Evaluation Design and Methods
Evaluation is a contested discipline. We are aware of the ongoing and healthy debate about what types of evidence are appropriate to inform policy and practice in U.S. education and in international public health and development. However, the diversity of our partners and areas of focus precludes us from promoting only certain types of evaluation evidence as acceptable for decision making.
We avoid a one-size-fits-all approach to evaluation because we want our evaluation efforts to be designed for a specific purpose and for specific intended users. This approach to evaluation design, which we call fit to purpose, has three elements:
- It allows for a range of methods, including qualitative and quantitative data collection and analysis, retrospective and prospective designs, experimentation, theory-based evaluation, and systems-based approaches.
- It requires our teams, outside evaluators, and partners to be rigorous about the inferences they make and explicit about the assumptions they use to draw conclusions.
- It requires our teams and our partners to consider evaluation evidence in the context of action so the evaluation efforts produce findings that can be acted on rather than information that is merely nice to know.
The following three designs represent the vast majority of the evaluations we support.
Evaluations to understand and strengthen program effectiveness
Evaluations that help our partners strengthen the execution of projects are among the most relevant for the foundation because they provide feedback about what is and isn’t working within a specific location or across locations.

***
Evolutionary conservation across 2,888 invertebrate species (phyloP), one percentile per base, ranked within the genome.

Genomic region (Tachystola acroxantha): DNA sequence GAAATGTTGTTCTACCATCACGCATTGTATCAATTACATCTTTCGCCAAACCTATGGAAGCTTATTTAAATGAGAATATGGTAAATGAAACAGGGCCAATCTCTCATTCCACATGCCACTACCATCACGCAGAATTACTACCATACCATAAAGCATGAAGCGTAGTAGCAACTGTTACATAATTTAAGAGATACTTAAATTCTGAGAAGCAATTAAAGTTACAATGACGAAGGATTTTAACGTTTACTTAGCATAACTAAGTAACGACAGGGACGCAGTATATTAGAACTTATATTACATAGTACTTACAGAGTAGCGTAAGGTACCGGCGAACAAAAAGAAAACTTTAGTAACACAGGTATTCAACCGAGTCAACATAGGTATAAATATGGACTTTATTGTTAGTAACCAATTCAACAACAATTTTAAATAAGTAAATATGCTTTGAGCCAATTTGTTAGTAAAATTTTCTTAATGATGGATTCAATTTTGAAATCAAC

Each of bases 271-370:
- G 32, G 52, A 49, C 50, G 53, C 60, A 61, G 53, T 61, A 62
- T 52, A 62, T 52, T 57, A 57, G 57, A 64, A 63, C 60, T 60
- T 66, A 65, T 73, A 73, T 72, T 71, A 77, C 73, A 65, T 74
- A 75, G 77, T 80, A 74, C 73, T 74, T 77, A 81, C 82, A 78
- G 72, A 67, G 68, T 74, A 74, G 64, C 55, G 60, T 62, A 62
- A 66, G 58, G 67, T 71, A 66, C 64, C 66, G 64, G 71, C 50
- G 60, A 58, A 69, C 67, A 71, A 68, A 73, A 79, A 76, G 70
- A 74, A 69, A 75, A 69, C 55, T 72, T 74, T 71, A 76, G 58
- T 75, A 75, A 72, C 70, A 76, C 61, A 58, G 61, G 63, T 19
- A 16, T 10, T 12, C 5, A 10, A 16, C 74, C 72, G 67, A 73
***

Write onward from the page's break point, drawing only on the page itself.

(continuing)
We use this type of evaluation in the following scenarios:
- When one or more partners are delivering a combination of interventions to achieve aggregate outcomes (e.g., increased and consistent use of latrines, better student achievement, exclusive breastfeeding in the first 6 months, use of a particular crop variety, or use of mobile phone–based financial services by women) in a specific location.
- When one or more partners are delivering the same approach, product, or solution in different locations.
- When we collaborate with a partner to promote effective resource allocation, planning, and delivery of services in a specific location or sector.
Such evaluations should be designed with the following considerations in mind:
- They are not expected to assess causal relationships between the interventions and the desired outcomes.
- They should have a very specific purpose and use. Because evaluations can quickly become comprehensive as well as expensive, the findings must closely match the partner’s decision-making needs.
- We support the use of technological innovations in data collection and analysis to increase the timeliness and accessibility of data.
- Both quantitative and qualitative data are relevant in evaluating processes, operations, cost effectiveness, key stakeholders’ perceptions, and enabling contextual factors.
Evaluations may include impact estimates if those are needed to inform important decisions—about scaling up an initiative, for example, or about the level of penetration needed to ensure a certain level of impact. Impact estimates should not be used as proof of macro-level impact, however.
Because the assumptions used to construct impact estimates can lead to large error margins, a robust baseline of key coverage indicators is essential, along with data on how these indicators have changed over time. Population-level impact can then usually be determined through modeling or use of secondary data.
In select cases, it may be necessary to determine a causal relationship between the change in coverage and the desired population-level impact. If so, the design should include a plausible counterfactual, usually obtained through modeling or comparison with national or sub-national trends.
Evaluations to test the causal effects of pilot projects, innovations, or delivery models